However, Nick Caston, spokesman for the labor coalition, defended the group's mailers. He said the material was drawn from the group's contact with Hirshfield and the mailers were produced independently of the Hirshfield campaign.

"Everything that we said in our mailers is based on our experience with her," Caston said. "We are supporting Maddy's record, her work on the issues. We have not seen her mail pieces."

The coalition identifies itself as a single entity -- Sonoma Young Democrats for a Sustainable Environment Community-Based Healthcare -- SEIU United Healthcare Workers West and IBEW Local 551. The group has filed four independent expenditure reports with local elections officials indicating it has spent more than $48,000 on four mailings that support Hirshfield.

Hirshfield, a legislative aide to Assemblywoman Patty Berg, is one of eight candidates on Tuesday's ballot seeking to succeed Mike Reilly, who is not seeking re-election.

State law allows unlimited expenditures by independent committees as long as they are distinct from a candidate's campaign. The law prohibits an independent group expenditure if it "replicates, reproduces, republishes or disseminates, in whole or substantial part, a communication designed, produced, paid for or distributed by the candidate."

Campaign mailers from the labor coalition use photos of Hirshfield sitting on a hillside and walking through tall grass with six people that are identical to photos on Hirshfield's mailers. They also mimic the phrasing "acting locally" that appears on Hirshfield's mailers and yard signs.

"Some of the text mirrors what's on Hirshfield's material," Koenigshofer said. "The only difference I can see is that the coalition material has a square dot over the letter 'i' and Maddy's has a round dot."


AFSCME reminds County Commission of CBA

No salary freeze for union workers

Butler County (OH) Commission this week issued a directive that will exempt bargaining unit employees from the ongoing salary freeze. Commissioners unanimously decided May 12 to freeze all levels of pay pending an internal study by Personnel Director Douglas Duckett to compare salaries to other county governments.

Commissioners met with Duckett on Thursday, May 29, and asked him to relay to the county's three largest unions — which represent about 600 workers — that if workers qualify for a raise during the hiatus, they should get it.

"Our bargaining agreements need to be lived up to," Commissioner Donald Dixon said. "We will honor our contracts."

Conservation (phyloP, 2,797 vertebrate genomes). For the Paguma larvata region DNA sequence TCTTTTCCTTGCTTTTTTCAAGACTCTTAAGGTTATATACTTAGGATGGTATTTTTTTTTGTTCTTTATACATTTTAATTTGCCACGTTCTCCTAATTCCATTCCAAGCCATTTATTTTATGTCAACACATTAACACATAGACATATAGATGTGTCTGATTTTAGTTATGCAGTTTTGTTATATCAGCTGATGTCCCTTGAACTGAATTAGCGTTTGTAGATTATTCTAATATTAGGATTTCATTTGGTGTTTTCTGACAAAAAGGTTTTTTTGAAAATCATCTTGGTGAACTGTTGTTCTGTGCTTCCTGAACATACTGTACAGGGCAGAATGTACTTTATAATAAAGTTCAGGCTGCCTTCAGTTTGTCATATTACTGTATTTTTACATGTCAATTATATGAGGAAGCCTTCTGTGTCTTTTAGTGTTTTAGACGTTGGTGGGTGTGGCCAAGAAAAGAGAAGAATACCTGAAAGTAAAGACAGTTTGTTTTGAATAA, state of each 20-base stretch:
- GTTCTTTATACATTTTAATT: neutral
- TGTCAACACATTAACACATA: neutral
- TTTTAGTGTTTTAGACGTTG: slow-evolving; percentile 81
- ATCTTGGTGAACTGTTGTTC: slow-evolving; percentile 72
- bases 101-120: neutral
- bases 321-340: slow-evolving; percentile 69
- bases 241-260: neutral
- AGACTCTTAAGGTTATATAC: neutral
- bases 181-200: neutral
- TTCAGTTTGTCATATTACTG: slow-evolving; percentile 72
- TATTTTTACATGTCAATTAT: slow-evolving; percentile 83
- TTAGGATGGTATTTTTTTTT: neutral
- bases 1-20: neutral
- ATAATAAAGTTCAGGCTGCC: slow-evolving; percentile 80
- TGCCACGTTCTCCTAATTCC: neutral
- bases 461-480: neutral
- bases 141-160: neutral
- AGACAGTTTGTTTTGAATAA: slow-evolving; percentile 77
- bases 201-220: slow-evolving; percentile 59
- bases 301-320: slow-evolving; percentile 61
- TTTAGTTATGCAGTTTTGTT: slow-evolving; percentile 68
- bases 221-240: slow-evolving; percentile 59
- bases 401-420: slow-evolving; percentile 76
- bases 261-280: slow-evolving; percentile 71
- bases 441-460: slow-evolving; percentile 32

"We were incredibly happy to hear that they would honor the contracts," said Rebecca Palmer, president of the new Butler County Children Services Independent Union, which has just begun to negotiate a new contract.

Palmer said her union has at least 10 employees eligible for raises in May and June.

Officials from the American Federation of State, County and Municipal Employees, Local 3396 — which represents workers in Job and Family Services and the Environmental Services Department — have said they were watching the May 12 decision to see if it violated agreements.

Dixon has cited situations where employees get automatic 7 percent annual increases, plus more raises with any promotion. Despite the salary hold, Dixon said increases will be given retroactively if employees are entitled.

Nonunion employees are still subject to the freeze until the study is complete, which Duckett said will likely be by month's end.

Duckett said he and his staff are studying salary levels of 15 county governments in Ohio, most of which have a similar population to Butler County.


Puerto Rico teachers denounce SEIU


Anti-democratic pledge causes Dem unease

Related story: "Jeff Merkley, Oregon DINO"

Dems expect a free-pass from pro-union press

A worker-choice group run out of a Washington, D.C., lobbyist’s office has taken out full-page ads in Oregon’s two biggest daily newspapers questioning Senate candidate Jeff Merkley’s support for a change in how unions are formed.

The ads in The Register-Guard and The Oregonian on Thursday argue against the “card-check” method of winning employee approval for unionizing private workplaces. [N.B. Card-check is a replacement for the secret-ballot election method.]

Merkley, a Democrat, supports federal legislation allowing the card-check approach, while the Republican senator he is challenging, Gordon Smith, has opposed it.